The Dog Ate Lois Lerner’s Homework
The IRS claims Lerner’s emails from 2009 to 2011 have vanished.
The latest twist in the investigation of former IRS official Lois Lerner and the IRS’s persecution of tax-exempt Tea Party groups took another troubling turn Friday when the agency claimed Lerner’s emails went missing. We’re supposed to believe a mysterious computer crash wiped out the vast majority of Lerner’s emails covering the period in question – January 2009 to April 2011 – while not affecting stored communications for any other time frame, or for any other member of her division, or in the agency as a whole. The odds of such a misfortune taking place without the aid of corrupt individuals looking to obstruct justice are virtually impossible.
Remember when Richard Nixon’s secretary, Rose Mary Woods, accidently deleted 18 minutes of Oval Office tapes related to the Watergate scandal? Nobody believe that was accidental, either. And as Fox News analyst Charles Krauthammer reminds us, “[T]he second article of impeachment for Richard Nixon was the abuse of the IRS to pursue political enemies. This is a high crime. This is not a triviality.”
IT professionals repeat the mantra “email is forever.” That’s particularly the case in any large organization like a corporation or a government agency. Norman Cillo, a former program manager for Microsoft, told The Blaze that government email servers have built-in redundancies, and there is always more than one server in operation. Each server has swappable disk drives that can be removed if they fail, and all email servers use tape backups that can be referred to if the server and the disk drives crash all at once.
Even if Lerner’s own computer crashed, it would have no effect on the emails she has sent or received because the emails would be stored on the server, not on her computer. The loss could be more widespread than at first thought, the Associated Press reports: “On Tuesday, two key lawmakers said the IRS has also lost emails from six additional IRS workers whose computers crashed. Among them was Nikole Flax, who was chief of staff to Lerner’s boss, then-deputy commissioner Steven Miller. … Investigators from the House Ways and Means Committee interviewed IRS technicians Monday. The technicians said they first realized that Lerner’s emails were lost in February or March – months before they informed congressional investigators.”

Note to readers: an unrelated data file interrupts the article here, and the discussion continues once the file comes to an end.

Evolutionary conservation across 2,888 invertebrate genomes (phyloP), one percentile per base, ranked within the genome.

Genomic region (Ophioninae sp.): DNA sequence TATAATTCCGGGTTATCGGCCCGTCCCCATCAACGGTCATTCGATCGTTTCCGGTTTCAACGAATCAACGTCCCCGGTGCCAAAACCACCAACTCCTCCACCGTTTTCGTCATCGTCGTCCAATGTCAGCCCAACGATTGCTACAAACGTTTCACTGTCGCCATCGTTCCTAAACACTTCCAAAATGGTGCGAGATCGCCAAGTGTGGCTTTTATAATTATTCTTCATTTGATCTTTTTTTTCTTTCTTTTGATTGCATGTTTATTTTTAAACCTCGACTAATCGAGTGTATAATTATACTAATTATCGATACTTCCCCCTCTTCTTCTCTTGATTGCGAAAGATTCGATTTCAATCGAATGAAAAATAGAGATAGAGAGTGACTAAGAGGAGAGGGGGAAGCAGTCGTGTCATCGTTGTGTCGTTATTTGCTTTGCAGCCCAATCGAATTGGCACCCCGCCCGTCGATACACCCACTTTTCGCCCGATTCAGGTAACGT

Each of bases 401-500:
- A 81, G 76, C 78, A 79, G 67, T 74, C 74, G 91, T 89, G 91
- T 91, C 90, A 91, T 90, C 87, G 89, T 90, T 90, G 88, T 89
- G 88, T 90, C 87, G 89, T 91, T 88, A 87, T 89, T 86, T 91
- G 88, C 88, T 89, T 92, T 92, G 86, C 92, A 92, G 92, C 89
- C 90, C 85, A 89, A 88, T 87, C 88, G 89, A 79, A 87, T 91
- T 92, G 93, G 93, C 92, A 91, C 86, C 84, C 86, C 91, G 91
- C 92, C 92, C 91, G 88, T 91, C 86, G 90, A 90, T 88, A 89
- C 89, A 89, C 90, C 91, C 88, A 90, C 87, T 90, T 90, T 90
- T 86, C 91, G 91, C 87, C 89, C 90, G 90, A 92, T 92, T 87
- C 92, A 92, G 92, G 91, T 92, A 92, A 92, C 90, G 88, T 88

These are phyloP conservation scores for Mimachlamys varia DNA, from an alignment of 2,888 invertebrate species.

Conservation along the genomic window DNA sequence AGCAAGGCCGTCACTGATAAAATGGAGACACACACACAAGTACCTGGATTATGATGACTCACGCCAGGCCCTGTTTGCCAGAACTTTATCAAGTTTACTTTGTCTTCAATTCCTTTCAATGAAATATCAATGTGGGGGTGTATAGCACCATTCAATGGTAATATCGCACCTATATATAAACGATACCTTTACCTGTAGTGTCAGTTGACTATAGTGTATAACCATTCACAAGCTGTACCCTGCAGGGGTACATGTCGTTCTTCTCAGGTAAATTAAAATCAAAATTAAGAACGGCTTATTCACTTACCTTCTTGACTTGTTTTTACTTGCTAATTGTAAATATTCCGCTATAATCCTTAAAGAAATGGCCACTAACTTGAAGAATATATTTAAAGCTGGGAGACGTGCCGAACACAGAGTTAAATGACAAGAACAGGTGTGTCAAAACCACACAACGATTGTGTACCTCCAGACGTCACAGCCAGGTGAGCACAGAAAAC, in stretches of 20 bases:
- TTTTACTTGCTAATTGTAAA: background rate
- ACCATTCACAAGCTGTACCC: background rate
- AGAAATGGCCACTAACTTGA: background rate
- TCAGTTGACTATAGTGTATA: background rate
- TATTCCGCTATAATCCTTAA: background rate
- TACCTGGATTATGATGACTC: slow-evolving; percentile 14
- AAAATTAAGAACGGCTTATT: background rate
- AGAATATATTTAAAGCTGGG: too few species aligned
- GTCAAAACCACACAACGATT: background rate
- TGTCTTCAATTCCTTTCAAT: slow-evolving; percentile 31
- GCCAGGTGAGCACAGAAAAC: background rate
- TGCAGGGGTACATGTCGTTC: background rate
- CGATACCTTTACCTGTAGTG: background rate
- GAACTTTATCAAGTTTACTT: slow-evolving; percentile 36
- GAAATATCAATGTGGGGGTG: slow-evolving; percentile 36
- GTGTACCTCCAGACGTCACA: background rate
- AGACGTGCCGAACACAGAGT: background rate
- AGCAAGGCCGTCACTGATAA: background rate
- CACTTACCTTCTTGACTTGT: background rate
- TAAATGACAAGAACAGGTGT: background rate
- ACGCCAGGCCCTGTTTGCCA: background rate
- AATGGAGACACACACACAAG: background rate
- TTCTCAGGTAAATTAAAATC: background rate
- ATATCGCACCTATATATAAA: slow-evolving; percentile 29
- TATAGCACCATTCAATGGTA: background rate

Darrell Issa, House Oversight and Government Reform Committee chairman and head of the IRS tax-exempt investigation, was incredulous. “Do they really expect the American people to believe that, after having withheld these emails for a year, they’re just now realizing the most critical time period is missing?” No wonder the announcement was buried in an unrelated letter from the IRS to two senators.
The loss of Lerner’s emails further complicates an investigation already stymied by lack of cooperation from the IRS and foot dragging by the Justice Department. Attorney General Eric Holder has done nothing to move the investigation forward, and under questioning from the House committee, acting deputy U.S. AG David O'Neil admitted having no idea how many prosecutors were working on the case. Now the case moves along a tangent, because investigators have to deal with “missing” emails.
This new level of the investigation should focus on the procedures the IRS uses to secure its data. What was the timeline for the supposed crash, its discovery, and the handling of the data that was lost? Who is in charge of the servers and the data recovery? Why did the required redundancies fail to restore lost data?
This is textbook obfuscation by the IRS, and by the Obama White House in general. The media sycophants who run interference for the president are quick to point out that rogue elements in the IRS are responsible, not Obama. When we look at the long list of this administration’s scandals, according to this logic, we are left to assume rogue elements exist in the IRS, the ATF, the State Department, the NSA, Veterans Affairs, the EPA, the Justice Department and so on. With so many corrupt individuals in all these executive-level agencies, at what point does Obama ultimately become responsible? Or when does he admit maybe big government isn’t always the answer?
Andrew McCarthy of National Review points out presidential accountability was a very specific element written into the Constitution. One leader of the executive branch, a president, rather than a committee, is vested with a lot of power. “The president is responsible for all the officials and agencies delegated to wield the power the Constitution vests only in him,” McCarthy writes. Our president seems to think he remains above responsibility and, even more laughably, above reproach.
In his 2009 Arizona State University commencement address, Obama noted that the university had denied him an honorary degree and “joked” that “President [Michael] Crowe and the Board of Regents will soon learn all about being audited by the IRS.” His joke is less funny than ever.
Start a conversation using these share links: